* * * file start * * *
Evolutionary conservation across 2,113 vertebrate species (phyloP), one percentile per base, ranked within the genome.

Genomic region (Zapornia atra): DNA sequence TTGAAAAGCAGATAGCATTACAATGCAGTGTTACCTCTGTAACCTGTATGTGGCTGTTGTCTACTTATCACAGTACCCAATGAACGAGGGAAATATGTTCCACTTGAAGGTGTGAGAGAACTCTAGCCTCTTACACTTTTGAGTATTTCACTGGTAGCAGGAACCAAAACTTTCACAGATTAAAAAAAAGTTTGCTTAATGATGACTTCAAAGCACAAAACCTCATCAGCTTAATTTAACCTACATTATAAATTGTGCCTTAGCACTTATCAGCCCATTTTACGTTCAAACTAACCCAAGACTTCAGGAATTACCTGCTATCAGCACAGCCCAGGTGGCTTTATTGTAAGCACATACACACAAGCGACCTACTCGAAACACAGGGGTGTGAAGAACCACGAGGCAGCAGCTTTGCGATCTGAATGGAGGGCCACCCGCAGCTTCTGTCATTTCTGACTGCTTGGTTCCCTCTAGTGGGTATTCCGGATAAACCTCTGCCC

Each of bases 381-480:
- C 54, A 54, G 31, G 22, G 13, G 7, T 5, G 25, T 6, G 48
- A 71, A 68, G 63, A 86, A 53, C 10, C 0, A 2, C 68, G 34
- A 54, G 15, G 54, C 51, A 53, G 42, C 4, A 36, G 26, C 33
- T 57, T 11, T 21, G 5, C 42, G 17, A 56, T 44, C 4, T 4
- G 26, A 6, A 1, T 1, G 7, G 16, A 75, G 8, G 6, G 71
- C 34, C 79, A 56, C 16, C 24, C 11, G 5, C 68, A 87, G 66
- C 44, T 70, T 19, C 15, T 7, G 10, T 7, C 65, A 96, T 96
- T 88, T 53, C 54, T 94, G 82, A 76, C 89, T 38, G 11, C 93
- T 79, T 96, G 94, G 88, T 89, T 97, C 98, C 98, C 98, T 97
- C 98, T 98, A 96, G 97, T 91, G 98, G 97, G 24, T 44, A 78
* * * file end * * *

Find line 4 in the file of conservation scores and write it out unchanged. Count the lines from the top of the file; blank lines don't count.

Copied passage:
- C 54, A 54, G 31, G 22, G 13, G 7, T 5, G 25, T 6, G 48